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Spotify’s promise to worried Gimlet fans: We won’t “disrupt” podcast magic

Spotify’s promise to worried Gimlet fans: We won’t “disrupt” podcast magic
[Photo: courtesy of Spotify]

Spotify’s $200-plus million acquisition of Gimlet Media and podcast app Anchor made headlines as the streaming giant elbowed its way into the podcasting industry. While podcast creators and rival networks reeled at the money being thrown around, fans of Gimlet’s shows like Reply All, The Nod, Heavyweight, Startup, and newcomer Conviction had a few questions. Well, one main question: What would happen to Gimlet’s shows now that Spotify acquired them?

Yesterday at the Hot Pod Summit at On-Air Festival, Gimlet cofounder Matt Lieber cleared things up. “Gimlet is continuing; we’re continuing the work, continuing to make shows that are going to be distributed widely, and that brand is going to continue with our new boss organization,” he told Hot Pod’s Nick Quah. “Everything is continuing as it was.”

To be extra clear, Lieber said, “If you listen to Reply All, and you listen on Apple Podcasts, you can continue to listen to Reply All on Apple Podcasts. The shows that are out there now are going to continue to be available everywhere.”

As for new shows, that’s still a work in progress. “We’re going to continue to experiment,” Lieber said, noting that the deal is still new and details are still being worked out. “We don’t have a master plan, and we didn’t come here to reveal a master plan about how all this is going to work, but I think our goals are to get more people listening to podcasts, and to get more people [listening] to podcasts on Spotify. We’re going to figure out how that works.”

Courtney Holt, the global head of Spotify Studios, agreed that they are still experimenting to see what works for consumers and what works for Spotify, but didn’t want to “disadvantage users to prove a point,” which is good news for anyone who hasn’t ponied up for Spotify’s streaming services yet. While Holt threw around terms like “functional exclusivity” and “effective value,” he made it clear that “the goal is not to disrupt what these guys [Gimlet] are doing today. I have a great deal of respect for the way they produce the content, distribute it, and also for the fans that are out there that are maybe on different services today.”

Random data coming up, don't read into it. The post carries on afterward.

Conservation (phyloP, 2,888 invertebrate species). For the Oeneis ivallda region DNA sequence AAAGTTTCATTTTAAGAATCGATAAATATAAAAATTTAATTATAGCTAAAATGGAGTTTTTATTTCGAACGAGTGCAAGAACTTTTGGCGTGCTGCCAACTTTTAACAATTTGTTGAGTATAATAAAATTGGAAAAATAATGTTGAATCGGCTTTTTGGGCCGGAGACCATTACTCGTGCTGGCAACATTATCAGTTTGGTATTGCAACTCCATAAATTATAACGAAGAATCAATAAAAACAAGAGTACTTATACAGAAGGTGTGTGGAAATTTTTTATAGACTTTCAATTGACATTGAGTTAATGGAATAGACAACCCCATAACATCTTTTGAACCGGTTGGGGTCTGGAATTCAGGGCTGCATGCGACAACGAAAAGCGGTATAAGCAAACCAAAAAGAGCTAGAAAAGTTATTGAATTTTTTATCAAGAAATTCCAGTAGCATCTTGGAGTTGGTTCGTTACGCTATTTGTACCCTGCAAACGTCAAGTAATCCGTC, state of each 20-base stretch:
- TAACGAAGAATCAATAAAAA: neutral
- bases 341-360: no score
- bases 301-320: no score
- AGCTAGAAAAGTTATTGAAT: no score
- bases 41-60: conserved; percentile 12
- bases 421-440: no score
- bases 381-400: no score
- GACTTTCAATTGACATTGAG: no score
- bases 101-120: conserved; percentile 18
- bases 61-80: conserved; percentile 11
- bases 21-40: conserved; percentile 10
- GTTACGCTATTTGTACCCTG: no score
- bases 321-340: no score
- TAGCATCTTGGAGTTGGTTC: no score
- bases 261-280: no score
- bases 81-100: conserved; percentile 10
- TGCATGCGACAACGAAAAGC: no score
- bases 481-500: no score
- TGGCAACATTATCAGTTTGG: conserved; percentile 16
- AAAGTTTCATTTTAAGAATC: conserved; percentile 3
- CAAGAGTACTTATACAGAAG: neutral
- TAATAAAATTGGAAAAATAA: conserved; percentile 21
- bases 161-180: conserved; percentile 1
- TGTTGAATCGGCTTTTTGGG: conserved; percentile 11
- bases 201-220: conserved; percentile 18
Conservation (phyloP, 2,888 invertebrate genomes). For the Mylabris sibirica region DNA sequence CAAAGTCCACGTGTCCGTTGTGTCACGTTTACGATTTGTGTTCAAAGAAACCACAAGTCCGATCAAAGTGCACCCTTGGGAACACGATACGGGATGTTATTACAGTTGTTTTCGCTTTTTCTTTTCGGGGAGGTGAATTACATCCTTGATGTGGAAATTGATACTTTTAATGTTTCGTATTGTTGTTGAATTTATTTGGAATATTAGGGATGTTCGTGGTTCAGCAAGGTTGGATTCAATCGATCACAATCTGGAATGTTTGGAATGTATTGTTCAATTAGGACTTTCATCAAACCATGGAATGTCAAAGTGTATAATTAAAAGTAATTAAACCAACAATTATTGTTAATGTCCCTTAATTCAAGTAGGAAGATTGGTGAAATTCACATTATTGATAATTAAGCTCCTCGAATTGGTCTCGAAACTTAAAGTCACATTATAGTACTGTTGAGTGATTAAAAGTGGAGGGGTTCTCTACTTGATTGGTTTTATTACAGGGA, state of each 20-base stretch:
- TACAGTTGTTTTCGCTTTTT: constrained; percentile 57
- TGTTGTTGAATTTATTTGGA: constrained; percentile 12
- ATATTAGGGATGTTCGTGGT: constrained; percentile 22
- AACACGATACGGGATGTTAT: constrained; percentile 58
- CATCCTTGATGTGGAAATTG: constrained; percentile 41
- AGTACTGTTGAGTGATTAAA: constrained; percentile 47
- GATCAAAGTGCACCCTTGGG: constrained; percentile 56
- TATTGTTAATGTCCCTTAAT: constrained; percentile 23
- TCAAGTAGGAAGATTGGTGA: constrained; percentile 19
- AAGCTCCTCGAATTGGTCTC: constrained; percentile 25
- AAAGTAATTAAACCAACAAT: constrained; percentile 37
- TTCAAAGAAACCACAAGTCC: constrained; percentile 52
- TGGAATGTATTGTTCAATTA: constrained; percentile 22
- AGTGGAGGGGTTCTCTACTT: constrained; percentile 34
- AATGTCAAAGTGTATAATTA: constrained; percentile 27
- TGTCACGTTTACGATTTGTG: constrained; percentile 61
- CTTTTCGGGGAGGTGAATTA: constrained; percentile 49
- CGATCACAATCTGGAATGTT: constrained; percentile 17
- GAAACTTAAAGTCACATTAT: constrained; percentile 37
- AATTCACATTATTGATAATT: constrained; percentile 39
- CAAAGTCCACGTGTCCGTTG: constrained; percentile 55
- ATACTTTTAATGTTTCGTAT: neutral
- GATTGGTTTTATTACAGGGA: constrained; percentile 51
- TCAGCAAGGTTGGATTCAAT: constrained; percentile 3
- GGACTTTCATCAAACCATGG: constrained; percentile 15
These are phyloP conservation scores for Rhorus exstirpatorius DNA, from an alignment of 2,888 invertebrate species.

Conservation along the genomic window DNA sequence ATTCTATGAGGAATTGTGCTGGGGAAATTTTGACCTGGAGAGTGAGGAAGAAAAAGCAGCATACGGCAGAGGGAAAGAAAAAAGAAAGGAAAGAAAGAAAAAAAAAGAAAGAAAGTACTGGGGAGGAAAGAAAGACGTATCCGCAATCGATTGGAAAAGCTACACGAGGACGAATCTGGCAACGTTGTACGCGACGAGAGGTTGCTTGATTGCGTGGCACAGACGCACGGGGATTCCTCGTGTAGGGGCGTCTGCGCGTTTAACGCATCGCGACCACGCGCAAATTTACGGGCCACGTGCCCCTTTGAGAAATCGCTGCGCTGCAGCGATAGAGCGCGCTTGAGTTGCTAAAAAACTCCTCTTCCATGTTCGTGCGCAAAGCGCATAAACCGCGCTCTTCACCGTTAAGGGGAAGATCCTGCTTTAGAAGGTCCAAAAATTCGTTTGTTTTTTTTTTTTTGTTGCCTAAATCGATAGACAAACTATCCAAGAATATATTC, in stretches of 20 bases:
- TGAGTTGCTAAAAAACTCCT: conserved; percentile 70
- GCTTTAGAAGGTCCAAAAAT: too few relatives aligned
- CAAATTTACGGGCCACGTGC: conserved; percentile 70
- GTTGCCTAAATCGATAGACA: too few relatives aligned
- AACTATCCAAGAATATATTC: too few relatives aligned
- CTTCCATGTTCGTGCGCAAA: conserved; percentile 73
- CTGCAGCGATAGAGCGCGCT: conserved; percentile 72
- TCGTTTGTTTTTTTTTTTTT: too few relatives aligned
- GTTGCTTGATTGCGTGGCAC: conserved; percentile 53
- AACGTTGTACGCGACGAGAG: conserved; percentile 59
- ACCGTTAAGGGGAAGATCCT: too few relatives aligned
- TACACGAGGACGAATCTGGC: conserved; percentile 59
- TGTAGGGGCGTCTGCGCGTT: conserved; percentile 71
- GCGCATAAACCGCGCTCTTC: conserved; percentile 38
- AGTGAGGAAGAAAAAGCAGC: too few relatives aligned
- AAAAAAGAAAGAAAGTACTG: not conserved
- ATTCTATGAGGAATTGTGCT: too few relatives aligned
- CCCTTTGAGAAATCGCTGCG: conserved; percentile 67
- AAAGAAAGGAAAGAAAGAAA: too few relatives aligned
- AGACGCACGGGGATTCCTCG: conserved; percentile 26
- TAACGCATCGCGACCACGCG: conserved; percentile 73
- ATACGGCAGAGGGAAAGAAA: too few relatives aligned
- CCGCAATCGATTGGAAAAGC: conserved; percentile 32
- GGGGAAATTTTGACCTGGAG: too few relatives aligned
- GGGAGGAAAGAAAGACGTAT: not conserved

For its part, Spotify seems to be into podcasting for the long haul. It made its first push into podcasts in 2017, but aside from a few notable original series, including Amy Schumer’s 3 Girls, rapper Joe Budden’s podcast, and Jemele Hill’s upcoming Unbothered, it hadn’t cracked the listenership or options of, say, Apple Podcasts. By acquiring Gimlet, Spotify was able to up its podcasting options and buy a podcasting creative force. For now at least, it doesn’t seem to be at the expense of Gimlet’s fans, which is definitely good news.

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